February 2012 Archives

4 Residents Join MEDICO Team in Jalapa, Nicaragua

the following entry was submitted by Kimara Gustafson, 3rd year pediatrics resident

The team reviewing chest x-rays and EKGs for pre-op patients

Bienvenidos a Nicaragua

We have all arrived safe and sound, and survived our first week. After spending one night in the capital city, Managua, we took a slightly nauseating 5-hour car ride north to Jalapa, a city just south of the Honduran border.

There are 4 pediatric residents (myself, Chris Jarosch, Christa Miller, and Megan Baxter) and a nurse, Jane, as part of the pre-team. The larger group arrives on Sunday.
This week we have been completing pre-op exams in preparation for the surgeon's arrival.  We have seen approximately 60 patients and have nearly 30 scheduled for surgery.
In our free time, we've explored the town's public pool, ice cream shop and Internet cafe.

Bili bed constructed by previous residents on this rotation

The OR at our hospital in Jalapa

Our hotel

John Heimerl: 1 Month in Haiti

This entry was written by third-year Pediatrics resident, John Heimerl MD.

It has been awhile since I have last written on my experience in Haiti. Today marks exactly one month since I left Minnesota.

The Urgents remain busy. One day this week a girl was rushed in. A nurse pointed to her and asked if I could see her. My interpreter was a little late getting back from lunch, so I said yes in my limited French and Creole and was able to get the child's age and a little about her story.

I could tell she was febrile, breathing and responsive to pain. During my exam she began having brief seizures that lasted about one minute each.

Regan, one of my favorite nurses, was not available (he speaks fluent English), so after a few more minutes of intermittent seizures I asked another nurse to get me some rectal diazepam to give. The seizures immediately stopped.

I was then able to get more of the story and learned that the child is nearly two. She had been normal previously, until this morning when she was not acting like herself and was "getting worse".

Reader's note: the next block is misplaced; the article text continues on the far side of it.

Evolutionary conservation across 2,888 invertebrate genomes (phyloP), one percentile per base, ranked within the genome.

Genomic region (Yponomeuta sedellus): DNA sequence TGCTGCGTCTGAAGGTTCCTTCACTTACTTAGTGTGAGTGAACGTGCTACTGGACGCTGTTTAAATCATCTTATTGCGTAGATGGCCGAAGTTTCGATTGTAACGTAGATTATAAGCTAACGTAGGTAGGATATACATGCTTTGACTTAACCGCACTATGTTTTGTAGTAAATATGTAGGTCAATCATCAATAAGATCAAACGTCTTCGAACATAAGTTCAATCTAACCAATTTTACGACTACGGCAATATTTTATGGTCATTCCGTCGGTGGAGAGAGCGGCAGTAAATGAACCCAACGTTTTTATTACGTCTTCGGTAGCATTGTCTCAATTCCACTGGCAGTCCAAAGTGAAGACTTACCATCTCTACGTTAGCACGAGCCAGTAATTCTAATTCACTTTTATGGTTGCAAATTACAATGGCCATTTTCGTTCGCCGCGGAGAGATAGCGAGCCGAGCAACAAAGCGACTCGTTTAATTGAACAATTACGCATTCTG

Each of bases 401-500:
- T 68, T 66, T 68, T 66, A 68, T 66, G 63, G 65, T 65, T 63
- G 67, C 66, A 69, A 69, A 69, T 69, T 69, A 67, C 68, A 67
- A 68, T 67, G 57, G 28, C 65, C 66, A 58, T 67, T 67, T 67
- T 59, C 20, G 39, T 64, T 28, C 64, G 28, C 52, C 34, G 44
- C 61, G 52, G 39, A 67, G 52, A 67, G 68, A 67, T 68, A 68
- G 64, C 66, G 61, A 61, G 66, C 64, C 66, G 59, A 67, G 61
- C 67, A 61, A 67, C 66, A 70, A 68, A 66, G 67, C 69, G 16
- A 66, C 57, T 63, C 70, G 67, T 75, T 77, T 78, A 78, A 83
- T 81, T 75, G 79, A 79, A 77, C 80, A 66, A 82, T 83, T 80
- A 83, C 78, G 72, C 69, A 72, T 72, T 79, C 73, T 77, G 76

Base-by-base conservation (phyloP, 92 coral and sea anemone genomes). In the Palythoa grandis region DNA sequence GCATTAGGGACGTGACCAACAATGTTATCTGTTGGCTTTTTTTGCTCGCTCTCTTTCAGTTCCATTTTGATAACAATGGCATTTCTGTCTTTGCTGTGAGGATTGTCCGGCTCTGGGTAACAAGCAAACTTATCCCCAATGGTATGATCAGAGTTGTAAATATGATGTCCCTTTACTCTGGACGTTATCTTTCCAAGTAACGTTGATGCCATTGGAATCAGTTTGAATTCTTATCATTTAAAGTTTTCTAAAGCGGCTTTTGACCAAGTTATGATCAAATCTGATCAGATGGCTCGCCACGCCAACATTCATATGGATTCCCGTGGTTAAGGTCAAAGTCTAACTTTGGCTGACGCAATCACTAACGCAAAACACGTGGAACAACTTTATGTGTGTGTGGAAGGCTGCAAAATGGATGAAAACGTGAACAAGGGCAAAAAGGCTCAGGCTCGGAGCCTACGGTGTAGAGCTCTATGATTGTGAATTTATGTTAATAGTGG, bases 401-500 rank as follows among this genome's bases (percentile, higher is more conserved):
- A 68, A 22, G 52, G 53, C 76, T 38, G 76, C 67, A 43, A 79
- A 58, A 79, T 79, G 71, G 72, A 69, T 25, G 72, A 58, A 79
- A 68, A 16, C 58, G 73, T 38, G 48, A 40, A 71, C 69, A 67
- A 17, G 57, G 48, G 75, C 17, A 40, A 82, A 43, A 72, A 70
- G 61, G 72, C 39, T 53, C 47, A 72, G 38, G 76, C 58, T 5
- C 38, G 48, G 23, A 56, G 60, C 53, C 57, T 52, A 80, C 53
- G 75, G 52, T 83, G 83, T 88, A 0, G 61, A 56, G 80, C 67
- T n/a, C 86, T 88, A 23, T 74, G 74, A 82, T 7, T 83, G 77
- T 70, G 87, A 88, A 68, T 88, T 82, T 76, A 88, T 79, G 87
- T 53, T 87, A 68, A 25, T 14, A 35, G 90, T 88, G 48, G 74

My interpreter soon arrived and I was able to finish the history and get Regan to start with the orders. We got a bedside glucose (21mg/dL, which is extremely low), then gave rectal Tylenol, placed an IV, gave a dextrose bolus and obtained labs. When I left for the evening she was in a much better condition but still needing intermittent doses of diazepam for her seizures.

I learned the next morning that, shortly after I left, the family had taken her home to take her to a Voodoo priest, thinking her problem was that she is cursed.

I had a similar seizure presentation yesterday with a 11 year old who had been in an alerted state of consciousness or the past three days. She had been receiving some antiemetics and Benadryl at another facility and was sent to St. Damien's for further evaluation and management.

She was obtunded and, like the previous girl, was having intermittent seizure-like activity.

Her history was concerning--a severe headache prior to developing symptoms of slurred speech and difficulty walking, which then progressed to her current state. I ordered diazepam and asked them to draw up phenobarb. The nurse looked in the closet and reported they were out of both of the medications. After some searching she found some midazolam, which did the trick. (Well, it was that or the ceftriaxone.)

This morning the child was awake, had a completely normal exam and was asking for food. Amazingly, the same seizure intervention had two distinctly different outcomes.


On Urgents ward with Nurse Geno and my interpreter, Hilaire.

On my most recent day off, I was able to tag along with a Chicago photographer and journalist as they made a couple of stops on their way to Cité Soleil, the largest slum in Haiti.

The first stop was Operation Blessing, a well-financed NGO that is in the process of building a fish farm, with plans to expand these low-impact ponds to other locations. Apparently Paul Farmer has worked on the planning process for the ponds.

I had seen tilapia farms in Zambia, but those were small scale. This was the other extreme; the operation was impressive. Each pond contains 25,000 fish fry, there is a filtration system and a separate water well that supplies fresh water to the tanks.

The most amazing aspect of this operation is how minimally invasive it is to the land here. Operation Blessing hopes this project will be the first of many tilapia farms that will help provide both fresh protein and jobs to Haitians.


The fish pond at the fish farm.

Operation Blessing also operates an orphanage that houses several hundred children. They also recently have gotten into the exotic fish business.


The halls of the orphanage operated by Operation Blessing, home to several hundred orphaned children.


Aquarium at the fish farm operated by Operation Blessing.